As a responder with a federal disaster medical assistance team, Dr. Timothy Campbell has been deployed twice to respond to the outbreak of COVID-19.
Naturally, the Bethel Park physician wondered about the possibility of contracting the disease and, by extension, making members of his family more susceptible.
“And then I got home. I was rear-ended by a fellow who was texting, and it totaled my car,” he said. “And I’m thinking, how can I get a new car in this environment? My freezer died. How can you get a freezer when they’re all sold out?”
Add up all the reasons to worry, and Campbell hardly is unique among Americans during the coronavirus pandemic.
“Extrapolate that over everybody, across 330 million people with their own little stories to tell,” he said.
He spoke during a May 7 “telephone town hall” session hosted and moderated by state Rep. Natalie Mihalek, R-Upper St. Clair, whose district includes Peters Township.
“I think it is important that we take time to focus on our mental health and that we’re equipped with the best practices available to handle the stress and anxiety during this unprecedented time,” she said.
Joining Campbell was Dr. Krista Boyer, a licensed psychologist who provides individual, group and family therapy. She described some of the concerns that clients are bringing to her.
“Typical, normal responses that I’ve been seeing are a lot of stress, a lot of anxiety and a lot of uncertainty related to the job situation and plans that have been put on hold,” she said. “And then another thing that a lot of my clients have been struggling with is the social isolation and feeling very lonely, and not knowing what to do with the extra time they’re having on their hands right now.”
Also, factors such as stay-at-home orders are having adverse effects.
“We’re not sort of built to spend all of this time together, so I see a lot of irritability toward one another,” Boyer said. “It’s common to have more anger outbursts toward a partner, toward kids. People are just having a really hard time being around one another.”
To help alleviate some of the tension, she recommends focusing on positives rather than negatives.
“If you’re living with other people, I think it’s really important to be mindful, to cultivate a sense of gratitude,” she said. “Say thank you for things. Try to point out things that your family members are doing well, because people really respond to that positivity and that can help with high levels of irritability and high levels of stress.”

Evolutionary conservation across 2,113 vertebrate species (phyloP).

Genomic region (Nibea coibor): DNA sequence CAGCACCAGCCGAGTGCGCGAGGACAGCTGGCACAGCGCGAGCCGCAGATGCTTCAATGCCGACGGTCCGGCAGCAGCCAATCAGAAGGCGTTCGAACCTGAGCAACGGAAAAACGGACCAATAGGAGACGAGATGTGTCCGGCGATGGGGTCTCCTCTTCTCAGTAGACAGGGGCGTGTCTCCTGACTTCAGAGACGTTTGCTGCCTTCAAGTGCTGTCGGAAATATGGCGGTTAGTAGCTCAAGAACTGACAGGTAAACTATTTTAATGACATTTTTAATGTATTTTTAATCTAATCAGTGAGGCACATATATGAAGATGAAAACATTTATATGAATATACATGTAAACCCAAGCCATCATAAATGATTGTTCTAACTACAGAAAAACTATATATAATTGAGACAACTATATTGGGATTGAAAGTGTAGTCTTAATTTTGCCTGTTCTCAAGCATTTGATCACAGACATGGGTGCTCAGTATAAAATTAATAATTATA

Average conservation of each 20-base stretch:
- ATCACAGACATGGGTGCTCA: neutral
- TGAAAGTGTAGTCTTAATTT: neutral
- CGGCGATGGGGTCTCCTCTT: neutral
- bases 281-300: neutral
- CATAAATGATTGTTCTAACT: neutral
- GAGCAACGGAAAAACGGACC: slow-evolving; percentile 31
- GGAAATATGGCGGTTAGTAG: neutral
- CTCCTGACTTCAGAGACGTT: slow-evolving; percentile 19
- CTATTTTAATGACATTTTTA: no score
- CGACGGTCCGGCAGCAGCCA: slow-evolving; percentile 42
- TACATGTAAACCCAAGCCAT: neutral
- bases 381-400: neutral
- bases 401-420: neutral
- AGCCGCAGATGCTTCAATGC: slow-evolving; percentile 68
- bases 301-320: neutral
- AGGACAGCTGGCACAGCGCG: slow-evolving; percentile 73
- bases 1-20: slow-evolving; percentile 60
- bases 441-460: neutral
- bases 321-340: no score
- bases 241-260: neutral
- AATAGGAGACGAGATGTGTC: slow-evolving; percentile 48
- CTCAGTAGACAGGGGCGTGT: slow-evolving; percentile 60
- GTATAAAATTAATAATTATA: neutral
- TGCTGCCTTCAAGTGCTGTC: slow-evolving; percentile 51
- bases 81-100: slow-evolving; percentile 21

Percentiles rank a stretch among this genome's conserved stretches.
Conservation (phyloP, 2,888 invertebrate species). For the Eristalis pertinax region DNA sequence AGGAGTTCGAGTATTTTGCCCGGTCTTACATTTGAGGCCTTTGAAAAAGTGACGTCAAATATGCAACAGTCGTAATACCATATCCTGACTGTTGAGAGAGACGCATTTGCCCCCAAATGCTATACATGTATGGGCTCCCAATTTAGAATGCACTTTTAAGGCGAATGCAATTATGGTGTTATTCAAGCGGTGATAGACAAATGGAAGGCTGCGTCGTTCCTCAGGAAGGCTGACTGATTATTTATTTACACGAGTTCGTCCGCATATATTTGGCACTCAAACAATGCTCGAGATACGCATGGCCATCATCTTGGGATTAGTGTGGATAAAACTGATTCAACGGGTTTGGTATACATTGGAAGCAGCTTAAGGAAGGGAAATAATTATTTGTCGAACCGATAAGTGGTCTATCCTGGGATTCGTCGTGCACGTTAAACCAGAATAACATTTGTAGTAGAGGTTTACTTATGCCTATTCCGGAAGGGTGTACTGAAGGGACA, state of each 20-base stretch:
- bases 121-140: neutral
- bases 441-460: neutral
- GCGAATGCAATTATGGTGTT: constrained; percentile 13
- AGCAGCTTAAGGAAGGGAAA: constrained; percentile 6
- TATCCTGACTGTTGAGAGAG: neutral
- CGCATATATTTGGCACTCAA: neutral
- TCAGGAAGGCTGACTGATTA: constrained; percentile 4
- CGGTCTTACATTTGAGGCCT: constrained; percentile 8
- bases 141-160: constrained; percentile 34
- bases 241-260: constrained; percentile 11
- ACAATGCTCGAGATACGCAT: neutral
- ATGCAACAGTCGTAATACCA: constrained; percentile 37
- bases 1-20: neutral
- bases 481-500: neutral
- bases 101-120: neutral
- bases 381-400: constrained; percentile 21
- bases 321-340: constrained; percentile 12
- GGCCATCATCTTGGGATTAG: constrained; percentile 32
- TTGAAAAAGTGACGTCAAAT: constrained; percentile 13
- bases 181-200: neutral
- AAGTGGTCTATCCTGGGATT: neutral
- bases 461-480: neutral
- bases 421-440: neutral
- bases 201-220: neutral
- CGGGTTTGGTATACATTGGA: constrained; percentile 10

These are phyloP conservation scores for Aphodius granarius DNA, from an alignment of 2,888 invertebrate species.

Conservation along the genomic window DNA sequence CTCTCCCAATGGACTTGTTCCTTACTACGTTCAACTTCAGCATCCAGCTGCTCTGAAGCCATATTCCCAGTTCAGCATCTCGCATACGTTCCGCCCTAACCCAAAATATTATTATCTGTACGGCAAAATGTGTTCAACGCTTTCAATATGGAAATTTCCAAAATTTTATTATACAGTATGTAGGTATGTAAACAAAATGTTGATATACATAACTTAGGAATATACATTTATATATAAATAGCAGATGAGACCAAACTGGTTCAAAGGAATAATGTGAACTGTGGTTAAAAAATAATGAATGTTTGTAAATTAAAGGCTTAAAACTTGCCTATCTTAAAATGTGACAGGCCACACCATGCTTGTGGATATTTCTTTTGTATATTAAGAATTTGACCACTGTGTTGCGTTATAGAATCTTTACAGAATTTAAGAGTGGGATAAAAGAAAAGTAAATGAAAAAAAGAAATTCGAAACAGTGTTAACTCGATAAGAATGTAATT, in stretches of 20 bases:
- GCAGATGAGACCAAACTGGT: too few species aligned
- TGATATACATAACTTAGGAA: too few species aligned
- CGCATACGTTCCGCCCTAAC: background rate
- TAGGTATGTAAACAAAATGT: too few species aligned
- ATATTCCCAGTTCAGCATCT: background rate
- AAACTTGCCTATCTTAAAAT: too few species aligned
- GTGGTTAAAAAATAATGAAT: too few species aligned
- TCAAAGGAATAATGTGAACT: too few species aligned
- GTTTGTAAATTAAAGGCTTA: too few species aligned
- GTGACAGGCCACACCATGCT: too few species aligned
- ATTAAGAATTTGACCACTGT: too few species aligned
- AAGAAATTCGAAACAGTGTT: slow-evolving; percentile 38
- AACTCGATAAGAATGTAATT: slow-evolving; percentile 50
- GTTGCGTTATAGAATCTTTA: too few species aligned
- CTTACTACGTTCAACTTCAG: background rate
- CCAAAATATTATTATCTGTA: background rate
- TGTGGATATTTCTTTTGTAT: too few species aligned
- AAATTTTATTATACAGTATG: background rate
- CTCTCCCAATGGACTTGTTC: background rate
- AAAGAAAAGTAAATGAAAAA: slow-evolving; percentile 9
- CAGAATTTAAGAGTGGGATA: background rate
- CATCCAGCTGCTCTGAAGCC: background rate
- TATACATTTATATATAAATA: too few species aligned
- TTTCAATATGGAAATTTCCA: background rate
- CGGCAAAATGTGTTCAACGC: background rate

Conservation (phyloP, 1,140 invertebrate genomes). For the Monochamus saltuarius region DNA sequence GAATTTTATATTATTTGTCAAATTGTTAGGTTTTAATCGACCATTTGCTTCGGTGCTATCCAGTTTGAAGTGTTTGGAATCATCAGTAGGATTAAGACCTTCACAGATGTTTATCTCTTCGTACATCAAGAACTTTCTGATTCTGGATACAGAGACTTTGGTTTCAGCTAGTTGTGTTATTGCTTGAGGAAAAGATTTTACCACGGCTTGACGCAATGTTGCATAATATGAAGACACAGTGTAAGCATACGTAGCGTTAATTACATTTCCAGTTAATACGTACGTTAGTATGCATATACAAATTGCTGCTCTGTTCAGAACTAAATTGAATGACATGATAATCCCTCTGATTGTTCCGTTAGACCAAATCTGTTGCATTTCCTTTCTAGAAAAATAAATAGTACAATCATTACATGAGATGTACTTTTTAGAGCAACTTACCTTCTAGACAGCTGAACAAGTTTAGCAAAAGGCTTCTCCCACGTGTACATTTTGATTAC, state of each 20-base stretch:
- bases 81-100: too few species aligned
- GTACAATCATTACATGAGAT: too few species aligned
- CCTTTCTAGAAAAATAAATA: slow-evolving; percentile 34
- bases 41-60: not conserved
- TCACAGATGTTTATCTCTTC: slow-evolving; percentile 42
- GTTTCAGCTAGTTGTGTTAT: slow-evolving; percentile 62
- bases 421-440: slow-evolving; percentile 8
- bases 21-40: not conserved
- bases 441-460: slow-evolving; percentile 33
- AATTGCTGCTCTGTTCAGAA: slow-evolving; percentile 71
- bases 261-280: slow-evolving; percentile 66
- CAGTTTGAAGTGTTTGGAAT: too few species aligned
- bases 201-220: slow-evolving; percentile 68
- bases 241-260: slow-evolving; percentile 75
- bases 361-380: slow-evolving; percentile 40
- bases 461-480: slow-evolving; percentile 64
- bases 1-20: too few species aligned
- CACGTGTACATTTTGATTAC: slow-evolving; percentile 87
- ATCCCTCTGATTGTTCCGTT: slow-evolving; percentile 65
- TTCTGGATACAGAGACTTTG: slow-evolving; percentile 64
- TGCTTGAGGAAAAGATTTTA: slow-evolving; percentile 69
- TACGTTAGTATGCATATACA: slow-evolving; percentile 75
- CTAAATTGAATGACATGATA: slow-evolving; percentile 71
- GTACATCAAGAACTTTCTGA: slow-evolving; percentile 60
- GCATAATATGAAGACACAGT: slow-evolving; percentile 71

Campbell agreed, quoting an admittedly “trite little saying” that’s a favorite of his.
“The magnitude of your gratitude affects the altitude of your attitude,” he said.
“And I really believe that, because if you’re more thankful, you’re more apt to be a little bit more buoyant, a little bit more happy.”
He offered a further suggestion regarding attitudes toward others.
“I think it’s very important to acknowledge a person’s feelings, to validate yourself and let you know that, yeah, I’m allowed to feel this way and I understand why I feel this way,” he said. “Don’t try to bottle them up or suppress them or tamp them down.”
He cited another important consideration as self-care, saying that he and his colleagues go through mental-health training prior to arriving at crisis areas.
“As a responder, you’re not going to be very effective or very efficient to help other people if you don’t take care of yourself, and not only mental health,” he said. “Everything else kind of overlaps: the physical aspects of it, the body, the mind, emotions, our behaviors. It’s all so, so important.”
In that context, Boyer addressed the need for people who are sequestered at home to make schedules with regard to meeting various obligations.
“Whenever that time ends, try to have some time for self-care and time to do things that you like,” she said. “It’s really, really easy if you’re working from home to say, ‘I’m going to write one more email’ or continue working late into the night, and to not set those good boundaries.”
Overall, a considerable amount of stress reduction can come from recognizing the fact that everyone is facing the same unprecedented situation.
“I think it’s important to be realistic,” Campbell said. “You have to understand that we don’t have to be perfect in all things with this.”